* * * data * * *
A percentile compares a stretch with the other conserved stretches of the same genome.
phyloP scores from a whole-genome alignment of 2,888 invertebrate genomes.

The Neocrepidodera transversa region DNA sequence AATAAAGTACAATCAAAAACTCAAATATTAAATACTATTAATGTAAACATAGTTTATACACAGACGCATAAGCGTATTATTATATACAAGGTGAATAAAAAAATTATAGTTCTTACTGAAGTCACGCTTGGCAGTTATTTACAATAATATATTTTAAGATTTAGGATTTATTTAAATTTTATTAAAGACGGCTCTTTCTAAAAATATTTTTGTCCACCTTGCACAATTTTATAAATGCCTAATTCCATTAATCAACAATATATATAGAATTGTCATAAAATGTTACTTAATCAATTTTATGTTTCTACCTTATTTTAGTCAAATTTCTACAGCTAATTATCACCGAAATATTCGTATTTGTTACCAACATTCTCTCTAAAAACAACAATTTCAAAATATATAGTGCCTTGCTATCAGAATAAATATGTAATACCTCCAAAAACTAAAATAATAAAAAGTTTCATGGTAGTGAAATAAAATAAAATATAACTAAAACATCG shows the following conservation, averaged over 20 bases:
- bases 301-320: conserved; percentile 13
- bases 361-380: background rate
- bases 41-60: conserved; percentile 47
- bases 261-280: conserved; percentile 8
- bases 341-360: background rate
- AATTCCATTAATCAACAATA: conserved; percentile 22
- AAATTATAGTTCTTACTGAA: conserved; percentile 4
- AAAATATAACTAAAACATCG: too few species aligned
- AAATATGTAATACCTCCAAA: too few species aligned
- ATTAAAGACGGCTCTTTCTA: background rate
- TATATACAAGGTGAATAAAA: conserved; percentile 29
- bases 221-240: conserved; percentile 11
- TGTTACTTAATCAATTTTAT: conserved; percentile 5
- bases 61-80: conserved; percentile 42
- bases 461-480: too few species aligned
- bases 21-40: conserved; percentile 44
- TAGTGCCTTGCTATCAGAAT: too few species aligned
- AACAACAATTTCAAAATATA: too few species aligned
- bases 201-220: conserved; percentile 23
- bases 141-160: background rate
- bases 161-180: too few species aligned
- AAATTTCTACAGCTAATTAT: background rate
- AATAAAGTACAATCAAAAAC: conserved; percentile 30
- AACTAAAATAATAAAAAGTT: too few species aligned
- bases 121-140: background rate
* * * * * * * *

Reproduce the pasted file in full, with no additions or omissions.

A percentile compares a stretch with the other conserved stretches of the same genome.
phyloP scores from a whole-genome alignment of 2,888 invertebrate genomes.

The Neocrepidodera transversa region DNA sequence AATAAAGTACAATCAAAAACTCAAATATTAAATACTATTAATGTAAACATAGTTTATACACAGACGCATAAGCGTATTATTATATACAAGGTGAATAAAAAAATTATAGTTCTTACTGAAGTCACGCTTGGCAGTTATTTACAATAATATATTTTAAGATTTAGGATTTATTTAAATTTTATTAAAGACGGCTCTTTCTAAAAATATTTTTGTCCACCTTGCACAATTTTATAAATGCCTAATTCCATTAATCAACAATATATATAGAATTGTCATAAAATGTTACTTAATCAATTTTATGTTTCTACCTTATTTTAGTCAAATTTCTACAGCTAATTATCACCGAAATATTCGTATTTGTTACCAACATTCTCTCTAAAAACAACAATTTCAAAATATATAGTGCCTTGCTATCAGAATAAATATGTAATACCTCCAAAAACTAAAATAATAAAAAGTTTCATGGTAGTGAAATAAAATAAAATATAACTAAAACATCG shows the following conservation, averaged over 20 bases:
- bases 301-320: conserved; percentile 13
- bases 361-380: background rate
- bases 41-60: conserved; percentile 47
- bases 261-280: conserved; percentile 8
- bases 341-360: background rate
- AATTCCATTAATCAACAATA: conserved; percentile 22
- AAATTATAGTTCTTACTGAA: conserved; percentile 4
- AAAATATAACTAAAACATCG: too few species aligned
- AAATATGTAATACCTCCAAA: too few species aligned
- ATTAAAGACGGCTCTTTCTA: background rate
- TATATACAAGGTGAATAAAA: conserved; percentile 29
- bases 221-240: conserved; percentile 11
- TGTTACTTAATCAATTTTAT: conserved; percentile 5
- bases 61-80: conserved; percentile 42
- bases 461-480: too few species aligned
- bases 21-40: conserved; percentile 44
- TAGTGCCTTGCTATCAGAAT: too few species aligned
- AACAACAATTTCAAAATATA: too few species aligned
- bases 201-220: conserved; percentile 23
- bases 141-160: background rate
- bases 161-180: too few species aligned
- AAATTTCTACAGCTAATTAT: background rate
- AATAAAGTACAATCAAAAAC: conserved; percentile 30
- AACTAAAATAATAAAAAGTT: too few species aligned
- bases 121-140: background rate